Google searches for ‘help with energy bills’ doubled in the last month alone. So it’s clear we all need a helping hand trying to lower the cost of our energy bills.
And, there could be one thing you’re doing that is causing your energy bills to soar.
St Modwen Homes, a builder of energy-efficient properties, has revealed the common mistakes that lead to higher energy bills, and how you can avoid them to save money this winter. And number one on the list might just surprise you...
Keeping the heating on low all day isn’t all it’s cracked up to be
Yes, really. You’ve probably heard that keeping your heating on low and constantly is the best way to ensure a warm home and a manageable energy bill. But apparently, this is a myth.
To make the best use of your heating in the long run, you should only turn it on when you need to. It’ll save you more energy which, in turn, will benefit your bank account.
Energy Saving Trust experts agree that it’s best to only have the heating on when you need to – this is because lots of properties leak out heating throughout the day as they don’t have effective insulation.
According to Money Saving Expert, a timer works best as you can set your heating to go on and off at the coldest points of the day and save pennies.
Here are some other ways you can save money on your energy bills:
Upgrade, upgrade, upgrade
Hearing terms like ‘insulation’, ‘cavity wall’ and ‘air-tight’ can make many of us instantly switch off. And while insulation can be expensive to install, it can also save your wallet plenty of money in the long run.
Inadequate insulation is a major culprit in energy waste, and neglecting proper insulation means that your heating systems need to work overtime, resulting in soaring energy costs.
It’s not just your four walls that might need an upgrade, either. Outdated appliances guzzle electricity and gas. So, if you’ve got an old fridge, oven or washing machine, upgrading to new energy-efficient models can lead to substantial long-term savings.
Although it may be costly upfront, you’ll thank yourself in years to come.
Keep costs down in the kitchen
The truth is, leaving your oven to preheat for too long is just a massive waste of energy. So is using oversized pots and pans and forgetting to use lids.
You can also swap out your oven for appliances like microwaves and air fryers. Both can help conserve energy, quite significantly.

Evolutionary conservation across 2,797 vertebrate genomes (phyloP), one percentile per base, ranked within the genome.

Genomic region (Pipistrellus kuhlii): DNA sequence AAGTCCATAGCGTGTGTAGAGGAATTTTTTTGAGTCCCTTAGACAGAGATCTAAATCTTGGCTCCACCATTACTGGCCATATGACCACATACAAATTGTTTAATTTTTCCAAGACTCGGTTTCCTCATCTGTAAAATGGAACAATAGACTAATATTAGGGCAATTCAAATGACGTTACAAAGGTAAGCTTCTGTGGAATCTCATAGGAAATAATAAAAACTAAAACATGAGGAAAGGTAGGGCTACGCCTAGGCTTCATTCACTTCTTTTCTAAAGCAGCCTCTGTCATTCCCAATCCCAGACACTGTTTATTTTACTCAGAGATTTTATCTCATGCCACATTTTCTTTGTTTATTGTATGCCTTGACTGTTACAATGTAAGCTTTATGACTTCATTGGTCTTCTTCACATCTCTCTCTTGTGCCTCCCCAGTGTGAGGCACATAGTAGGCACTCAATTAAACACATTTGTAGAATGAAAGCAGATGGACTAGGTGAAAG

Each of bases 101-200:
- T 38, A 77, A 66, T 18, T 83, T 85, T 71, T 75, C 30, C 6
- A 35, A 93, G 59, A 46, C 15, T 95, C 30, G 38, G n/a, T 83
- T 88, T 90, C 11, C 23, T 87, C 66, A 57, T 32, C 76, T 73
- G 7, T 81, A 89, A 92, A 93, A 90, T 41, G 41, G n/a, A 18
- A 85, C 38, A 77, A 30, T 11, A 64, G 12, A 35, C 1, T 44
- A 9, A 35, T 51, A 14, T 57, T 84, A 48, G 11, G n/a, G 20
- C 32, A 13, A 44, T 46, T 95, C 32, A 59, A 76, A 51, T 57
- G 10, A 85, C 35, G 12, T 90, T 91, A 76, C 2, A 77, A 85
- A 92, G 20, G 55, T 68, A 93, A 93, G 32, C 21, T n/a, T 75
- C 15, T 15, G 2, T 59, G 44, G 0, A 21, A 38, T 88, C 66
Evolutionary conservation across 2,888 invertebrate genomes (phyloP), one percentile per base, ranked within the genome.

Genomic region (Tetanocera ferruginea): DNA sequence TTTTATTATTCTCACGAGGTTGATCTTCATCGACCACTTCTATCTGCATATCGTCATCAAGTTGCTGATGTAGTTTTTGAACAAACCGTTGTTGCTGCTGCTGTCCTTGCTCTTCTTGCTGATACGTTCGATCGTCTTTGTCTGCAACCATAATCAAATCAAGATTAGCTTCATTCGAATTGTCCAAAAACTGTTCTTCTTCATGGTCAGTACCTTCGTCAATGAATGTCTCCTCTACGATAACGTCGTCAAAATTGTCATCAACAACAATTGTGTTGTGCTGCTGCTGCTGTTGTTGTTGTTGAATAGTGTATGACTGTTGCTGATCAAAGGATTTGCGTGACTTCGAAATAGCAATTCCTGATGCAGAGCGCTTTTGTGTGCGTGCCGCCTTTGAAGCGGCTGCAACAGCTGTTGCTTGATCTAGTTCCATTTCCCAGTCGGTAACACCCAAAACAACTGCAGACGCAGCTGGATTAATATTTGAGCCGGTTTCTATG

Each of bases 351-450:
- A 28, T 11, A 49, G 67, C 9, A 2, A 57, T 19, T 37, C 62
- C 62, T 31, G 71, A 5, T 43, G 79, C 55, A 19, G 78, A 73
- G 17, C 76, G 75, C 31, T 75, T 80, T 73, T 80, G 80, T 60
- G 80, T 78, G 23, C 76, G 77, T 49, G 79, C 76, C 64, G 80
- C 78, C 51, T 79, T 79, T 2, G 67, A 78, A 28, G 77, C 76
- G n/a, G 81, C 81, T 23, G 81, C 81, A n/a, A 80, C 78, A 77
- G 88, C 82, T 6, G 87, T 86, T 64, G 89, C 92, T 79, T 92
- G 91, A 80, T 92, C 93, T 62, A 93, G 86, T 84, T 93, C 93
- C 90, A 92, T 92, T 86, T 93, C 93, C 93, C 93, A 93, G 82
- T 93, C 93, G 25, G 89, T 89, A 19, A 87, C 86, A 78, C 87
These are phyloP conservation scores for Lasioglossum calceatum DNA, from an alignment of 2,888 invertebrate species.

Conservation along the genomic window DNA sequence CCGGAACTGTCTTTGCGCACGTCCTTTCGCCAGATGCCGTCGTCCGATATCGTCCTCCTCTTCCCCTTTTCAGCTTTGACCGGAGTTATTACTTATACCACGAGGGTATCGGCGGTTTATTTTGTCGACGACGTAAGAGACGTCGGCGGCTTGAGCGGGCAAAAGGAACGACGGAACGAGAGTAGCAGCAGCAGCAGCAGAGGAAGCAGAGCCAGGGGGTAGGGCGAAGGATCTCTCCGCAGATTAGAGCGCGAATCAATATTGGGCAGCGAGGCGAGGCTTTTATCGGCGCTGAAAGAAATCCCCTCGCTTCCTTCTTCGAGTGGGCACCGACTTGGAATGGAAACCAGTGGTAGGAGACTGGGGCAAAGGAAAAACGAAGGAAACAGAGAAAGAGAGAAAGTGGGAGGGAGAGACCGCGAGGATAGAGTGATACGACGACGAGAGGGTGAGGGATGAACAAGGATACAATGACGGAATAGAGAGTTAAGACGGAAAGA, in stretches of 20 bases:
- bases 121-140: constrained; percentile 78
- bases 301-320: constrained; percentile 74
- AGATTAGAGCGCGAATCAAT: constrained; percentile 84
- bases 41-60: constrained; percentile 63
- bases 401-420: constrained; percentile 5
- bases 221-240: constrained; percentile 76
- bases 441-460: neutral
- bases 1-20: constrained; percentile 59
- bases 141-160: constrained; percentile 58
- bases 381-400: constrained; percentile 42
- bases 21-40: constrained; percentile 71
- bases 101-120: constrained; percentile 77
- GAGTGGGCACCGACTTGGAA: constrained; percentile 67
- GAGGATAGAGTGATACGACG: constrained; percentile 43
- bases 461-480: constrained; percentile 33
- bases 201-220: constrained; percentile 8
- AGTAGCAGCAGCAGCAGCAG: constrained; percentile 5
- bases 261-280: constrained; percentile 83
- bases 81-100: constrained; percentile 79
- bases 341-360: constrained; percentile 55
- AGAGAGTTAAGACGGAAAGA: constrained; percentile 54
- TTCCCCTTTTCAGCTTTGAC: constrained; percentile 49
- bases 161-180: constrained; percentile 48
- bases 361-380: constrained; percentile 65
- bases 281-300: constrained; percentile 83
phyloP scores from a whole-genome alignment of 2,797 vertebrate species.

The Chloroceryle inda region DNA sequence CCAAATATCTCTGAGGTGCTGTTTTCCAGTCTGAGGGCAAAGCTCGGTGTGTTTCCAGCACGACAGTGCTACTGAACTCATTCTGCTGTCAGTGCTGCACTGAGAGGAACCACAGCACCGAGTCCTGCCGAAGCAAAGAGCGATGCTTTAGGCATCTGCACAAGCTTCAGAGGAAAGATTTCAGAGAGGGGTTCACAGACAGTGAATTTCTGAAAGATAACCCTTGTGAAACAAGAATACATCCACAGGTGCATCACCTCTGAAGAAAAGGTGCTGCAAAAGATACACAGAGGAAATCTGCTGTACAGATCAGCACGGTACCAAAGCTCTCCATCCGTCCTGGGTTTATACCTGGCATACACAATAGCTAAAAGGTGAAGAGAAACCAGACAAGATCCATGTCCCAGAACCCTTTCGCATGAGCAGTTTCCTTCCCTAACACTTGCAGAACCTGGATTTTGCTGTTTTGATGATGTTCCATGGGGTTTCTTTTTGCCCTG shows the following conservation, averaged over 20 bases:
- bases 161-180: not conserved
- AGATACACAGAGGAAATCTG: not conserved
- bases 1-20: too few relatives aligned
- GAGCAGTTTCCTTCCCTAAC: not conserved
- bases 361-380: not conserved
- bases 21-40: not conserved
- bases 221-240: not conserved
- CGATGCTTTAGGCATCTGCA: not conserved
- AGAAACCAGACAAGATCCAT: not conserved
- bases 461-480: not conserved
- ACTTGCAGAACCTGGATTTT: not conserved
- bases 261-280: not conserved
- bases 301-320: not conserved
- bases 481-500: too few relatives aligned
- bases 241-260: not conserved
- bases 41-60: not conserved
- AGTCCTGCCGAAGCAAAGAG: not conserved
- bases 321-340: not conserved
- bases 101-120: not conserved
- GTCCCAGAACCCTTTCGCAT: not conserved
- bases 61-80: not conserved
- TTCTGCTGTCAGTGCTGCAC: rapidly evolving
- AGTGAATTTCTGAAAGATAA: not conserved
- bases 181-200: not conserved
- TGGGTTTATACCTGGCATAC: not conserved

Leaving on lights, appliances, and electronic devices when you’re not using them can cost you more than you realise – hundreds of pounds a year, in fact.
Make sure your lights and plugs are switched off if they aren’t in use. It can make a big difference.
Say goodbye to long, hot baths
Let’s face it, jumping into a piping hot bath or running yourself under a steaming shower on a cold day is nothing short of bliss. Hours can be lost beneath the suds, but taking your time could mean paying out extra.
Cutting down on the time you spend in the bathroom, or even installing low-flow showerheads can make all the difference — whilst not topping up the tub and jumping out when the heat escapes can also save you some pennies.
Yorkshire Water spokesperson Emily Brady said: “Managing water use in the home is a great way to keep bills down. The environmental benefits to saving water are well known, but there are also great cost savings to reducing your usage – especially when heating water.
“Our findings clearly show you can make a difference to how much you spend. If each household could make a few small changes, they could save a fortune annually.”
Keep doors shut
Keeping your internal doors closed is actually really important, it turns out.
Closing internal doors and isolating specific rooms or areas within your home can keep your body heat up and your energy bills down.
This is especially useful in larger homes or multi-story properties. By closing doors to rooms that you’re not using, you can prevent the heat from escaping into unoccupied areas.
6. Keep an eye on these energy drainers
Have some extra help keeping you warm? Here’s how much your heating products and appliances are costing you, according to Citizens Advice.
- Electric blanket - £5.83 per month
- Towel rail - £29.16 per month
- Air source heat pump - £64.80 per month
- Fan heater - £162 per month
- Oil-filled radiator - £162 per month
- Panel heater or electric fire - £162 per month
- Immersion heater - £194.40 per month.